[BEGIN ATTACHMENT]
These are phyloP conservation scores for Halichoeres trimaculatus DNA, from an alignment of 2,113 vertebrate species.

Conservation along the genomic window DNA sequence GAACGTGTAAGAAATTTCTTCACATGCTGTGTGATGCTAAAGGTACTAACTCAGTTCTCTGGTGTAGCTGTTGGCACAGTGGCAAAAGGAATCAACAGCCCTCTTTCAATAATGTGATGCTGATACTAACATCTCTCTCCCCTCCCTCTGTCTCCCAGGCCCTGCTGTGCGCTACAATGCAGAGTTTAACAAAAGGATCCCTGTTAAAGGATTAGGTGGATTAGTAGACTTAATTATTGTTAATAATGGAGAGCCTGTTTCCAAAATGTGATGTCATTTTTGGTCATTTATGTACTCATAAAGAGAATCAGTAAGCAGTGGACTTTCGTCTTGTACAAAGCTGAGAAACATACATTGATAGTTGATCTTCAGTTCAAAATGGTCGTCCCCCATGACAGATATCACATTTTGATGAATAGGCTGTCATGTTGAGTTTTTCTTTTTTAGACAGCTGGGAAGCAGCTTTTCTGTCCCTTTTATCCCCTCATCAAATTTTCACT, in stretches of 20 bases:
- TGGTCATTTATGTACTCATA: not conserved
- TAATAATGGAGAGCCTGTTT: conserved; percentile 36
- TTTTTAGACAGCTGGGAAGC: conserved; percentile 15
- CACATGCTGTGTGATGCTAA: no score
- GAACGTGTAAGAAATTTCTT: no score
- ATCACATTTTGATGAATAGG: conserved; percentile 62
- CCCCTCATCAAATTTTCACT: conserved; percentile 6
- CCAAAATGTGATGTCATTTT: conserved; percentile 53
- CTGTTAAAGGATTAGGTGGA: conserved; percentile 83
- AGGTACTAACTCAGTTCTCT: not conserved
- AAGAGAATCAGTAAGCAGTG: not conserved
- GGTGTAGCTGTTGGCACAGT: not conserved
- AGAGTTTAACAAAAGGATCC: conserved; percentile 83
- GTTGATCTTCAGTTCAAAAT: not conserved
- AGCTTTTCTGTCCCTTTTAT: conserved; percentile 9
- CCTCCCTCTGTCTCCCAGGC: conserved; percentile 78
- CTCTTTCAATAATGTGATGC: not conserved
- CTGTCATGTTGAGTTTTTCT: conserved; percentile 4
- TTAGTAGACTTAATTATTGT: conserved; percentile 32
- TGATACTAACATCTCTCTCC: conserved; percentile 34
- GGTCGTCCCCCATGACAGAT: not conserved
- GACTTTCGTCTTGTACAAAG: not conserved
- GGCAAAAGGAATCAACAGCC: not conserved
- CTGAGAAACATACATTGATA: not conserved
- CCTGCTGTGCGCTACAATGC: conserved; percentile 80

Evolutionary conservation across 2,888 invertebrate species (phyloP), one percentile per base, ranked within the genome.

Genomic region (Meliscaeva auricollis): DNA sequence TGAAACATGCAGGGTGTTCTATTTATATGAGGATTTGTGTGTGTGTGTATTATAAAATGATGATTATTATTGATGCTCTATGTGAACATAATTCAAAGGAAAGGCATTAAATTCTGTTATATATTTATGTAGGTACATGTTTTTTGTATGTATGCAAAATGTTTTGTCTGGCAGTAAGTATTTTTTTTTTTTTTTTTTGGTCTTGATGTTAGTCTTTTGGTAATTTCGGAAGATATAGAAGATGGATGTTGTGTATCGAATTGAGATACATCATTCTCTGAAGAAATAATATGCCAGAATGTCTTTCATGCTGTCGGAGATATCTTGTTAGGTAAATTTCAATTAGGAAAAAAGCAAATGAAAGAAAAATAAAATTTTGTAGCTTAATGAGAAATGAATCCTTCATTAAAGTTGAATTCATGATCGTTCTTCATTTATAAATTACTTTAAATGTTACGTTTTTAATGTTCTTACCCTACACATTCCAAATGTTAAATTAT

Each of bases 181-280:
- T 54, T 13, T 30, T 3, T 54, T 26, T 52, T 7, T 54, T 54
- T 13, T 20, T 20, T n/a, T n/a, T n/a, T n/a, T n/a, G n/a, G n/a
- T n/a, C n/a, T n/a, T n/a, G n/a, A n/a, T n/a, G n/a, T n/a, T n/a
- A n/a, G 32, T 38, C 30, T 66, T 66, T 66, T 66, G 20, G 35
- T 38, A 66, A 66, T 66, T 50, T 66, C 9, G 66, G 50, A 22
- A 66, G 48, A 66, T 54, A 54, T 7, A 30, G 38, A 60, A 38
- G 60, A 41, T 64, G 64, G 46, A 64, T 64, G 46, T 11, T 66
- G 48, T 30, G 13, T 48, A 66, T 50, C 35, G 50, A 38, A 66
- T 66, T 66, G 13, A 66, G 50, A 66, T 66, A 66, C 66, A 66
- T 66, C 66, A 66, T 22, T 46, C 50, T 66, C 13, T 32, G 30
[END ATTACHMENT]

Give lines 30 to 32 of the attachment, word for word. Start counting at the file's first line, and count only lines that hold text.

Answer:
Each of bases 181-280:
- T 54, T 13, T 30, T 3, T 54, T 26, T 52, T 7, T 54, T 54
- T 13, T 20, T 20, T n/a, T n/a, T n/a, T n/a, T n/a, G n/a, G n/a